Though the semester is just beginning, the winter indoor track and field team at Keene State College is in full swing. While coaches couldn’t keep an eye on athletes when they were home for winter break, KSC head track coach, Peter Thomas helped athletes prepare a routine to help them stay in shape over the break. Thomas prints out a packet for each of his athletes to guide them when they are away from school.
However, Thomas said the sooner they return to KSC the better. Thomas noted that there is usually a correlation between being at school and being successful.
“The kids really want to excel here, and generally when they’re here they do better,” Thomas said.
Though not all track and field athletes came back to Keene at the same time, most were here to enjoy the campus, specifically the gym, while the rest of the campus was home for winter break. Senior Thomas Paquette said he enjoyed being up here with just the athletes.
“I love it. It’s a lot quieter, it feels like I’ve got Keene to myself,” Paquette said.
However, not all the athletes shared Paquette’s enthusiasm about returning early. Senior Janel Haggerty said although the empty gym was nice, she was in no hurry to return to Keene.
“I didn’t want to cut my break short. I like being home and not having to worry about school,” Haggerty said. Being away from Keene gives athletes a chance to relax and recover, Haggerty added.
But some athletes take rest and relaxation a little too far, Thomas said. He said, “Some are farther ahead of the curve, others are playing catch-up. De-training happens quickly.”
Head Throwing Coach, John Napolitano said maintaining fitness is important over the break. “I give them some workouts in order to stay in shape and not go home and put on ten pounds of turkey from the holidays,” Napolitano said.
The structure and discipline is certainly helping some athletes.
Thomas Paquette said he has learned to take the winter break more seriously since his freshman year. “It was just hard as a freshman to comprehend that running over break is beneficial. As a freshman I wasn’t as disciplined. Now, as a senior I know the importance of training, especially if you want to get ahead of the game and become stronger,” Paquette said.
Paquette noted that Coach Thomas stresses the importance of not having to race back into shape once the break ends, and to come back stronger than when you left KSC. “Winter break makes or breaks your indoor season basically,” Paquette added.
Haggerty said she learned from experience the importance of disciplined training while at home. She said she didn’t work as hard over her freshman winter break as she has more recently. “I kind of thought, ‘oh I can go on break and just run whenever I wanted to and I would come back and be fine,’ and that wasn’t the case at all,” Haggerty said.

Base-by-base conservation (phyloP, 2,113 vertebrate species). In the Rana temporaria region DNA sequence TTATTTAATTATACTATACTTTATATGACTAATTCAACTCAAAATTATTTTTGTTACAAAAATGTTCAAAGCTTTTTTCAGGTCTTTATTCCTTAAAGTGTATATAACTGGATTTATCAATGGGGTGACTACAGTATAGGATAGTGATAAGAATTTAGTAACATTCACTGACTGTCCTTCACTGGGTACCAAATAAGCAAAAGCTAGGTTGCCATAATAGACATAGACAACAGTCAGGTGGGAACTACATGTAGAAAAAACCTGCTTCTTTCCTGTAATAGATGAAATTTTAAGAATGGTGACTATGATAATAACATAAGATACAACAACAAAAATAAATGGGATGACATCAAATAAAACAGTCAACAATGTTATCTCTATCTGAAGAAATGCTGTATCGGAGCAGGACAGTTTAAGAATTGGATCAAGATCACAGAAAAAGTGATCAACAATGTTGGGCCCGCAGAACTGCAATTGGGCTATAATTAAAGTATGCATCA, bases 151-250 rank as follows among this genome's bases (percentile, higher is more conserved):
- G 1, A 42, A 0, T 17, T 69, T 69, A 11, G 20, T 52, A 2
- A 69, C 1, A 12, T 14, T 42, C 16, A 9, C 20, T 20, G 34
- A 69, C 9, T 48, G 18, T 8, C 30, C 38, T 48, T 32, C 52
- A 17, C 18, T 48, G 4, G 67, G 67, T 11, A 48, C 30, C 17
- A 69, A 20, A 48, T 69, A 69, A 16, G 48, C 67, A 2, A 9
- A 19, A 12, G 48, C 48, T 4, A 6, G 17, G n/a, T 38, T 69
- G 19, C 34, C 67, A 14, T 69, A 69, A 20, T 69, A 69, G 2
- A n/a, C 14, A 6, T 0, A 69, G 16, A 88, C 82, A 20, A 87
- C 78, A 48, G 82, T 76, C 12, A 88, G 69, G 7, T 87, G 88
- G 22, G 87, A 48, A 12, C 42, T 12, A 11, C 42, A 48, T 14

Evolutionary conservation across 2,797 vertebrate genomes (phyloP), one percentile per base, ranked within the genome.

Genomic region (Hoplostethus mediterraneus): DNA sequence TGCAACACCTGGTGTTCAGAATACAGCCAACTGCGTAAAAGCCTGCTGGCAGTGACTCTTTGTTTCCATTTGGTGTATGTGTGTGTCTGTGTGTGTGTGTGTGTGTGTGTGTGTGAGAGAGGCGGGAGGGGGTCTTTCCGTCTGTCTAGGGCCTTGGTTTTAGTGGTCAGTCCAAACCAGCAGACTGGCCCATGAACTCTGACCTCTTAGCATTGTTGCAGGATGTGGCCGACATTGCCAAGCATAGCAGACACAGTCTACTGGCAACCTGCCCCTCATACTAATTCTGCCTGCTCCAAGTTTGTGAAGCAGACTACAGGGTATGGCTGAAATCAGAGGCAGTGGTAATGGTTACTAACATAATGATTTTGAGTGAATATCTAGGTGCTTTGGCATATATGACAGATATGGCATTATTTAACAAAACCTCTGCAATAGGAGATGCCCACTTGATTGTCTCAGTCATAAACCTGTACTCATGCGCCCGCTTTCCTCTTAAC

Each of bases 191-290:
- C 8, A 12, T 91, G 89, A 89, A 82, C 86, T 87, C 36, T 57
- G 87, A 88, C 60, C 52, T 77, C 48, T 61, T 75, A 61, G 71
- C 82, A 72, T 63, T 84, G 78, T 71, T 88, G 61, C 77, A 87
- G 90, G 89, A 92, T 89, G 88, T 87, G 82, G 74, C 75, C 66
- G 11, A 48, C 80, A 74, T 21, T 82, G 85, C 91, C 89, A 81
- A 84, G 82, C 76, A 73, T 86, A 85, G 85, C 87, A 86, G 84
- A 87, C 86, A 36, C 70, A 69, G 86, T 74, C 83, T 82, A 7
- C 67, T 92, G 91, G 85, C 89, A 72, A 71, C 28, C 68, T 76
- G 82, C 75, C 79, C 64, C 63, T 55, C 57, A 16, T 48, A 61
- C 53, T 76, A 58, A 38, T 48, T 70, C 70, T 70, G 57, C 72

Coach Napolitano said the older, more experienced athletes are usually the ones who display the necessary dedication over the break and freshmen sometimes don’t get the message.
“The freshmen haven’t quite figured that out yet because they don’t know what’s ahead of them. It’s a long season. Some of them figure it out before but some of them have to learn the hard way,” Napolitano said.
Thomas said that while he tries to keep in touch with his athletes over break, he still can’t be sure of what kind of work they’re putting in. He asked his runners to update him weekly via email. Thomas also said he had phone conversations with many of his athletes while they were away. While the dedicated athletes will stay on top of their training, winter break can really hurt others, Thomas said.
“The ones that need more guidance, it affects them a lot, because they’re left to their own devices at home and it’s easier sometimes to say it’s too cold or too snowy to go out and run. So they may train three days a week instead of six days a week,” Thomas said.
Both coaches said they understand some athletes have to work over the break just to afford coming back. Napolitano said that while it’s hard, it can be done, and he knows from experience.
“I myself was an athlete at [KSC], I had to pay my own way through college, and I understand that it’s hard, but it can be done and I have kids on my team who do it and are doing very well,” Napolitano said.
Napolitano said his team‘s biggest room for improvement is how they compete. “We’re getting stronger; we’re getting better at throwing. But we have to get better at competing,” Napolitano said.
With conference championships and nationals just around the corner, competition will be at a premium.
Stephen Trinkwald can be contacted at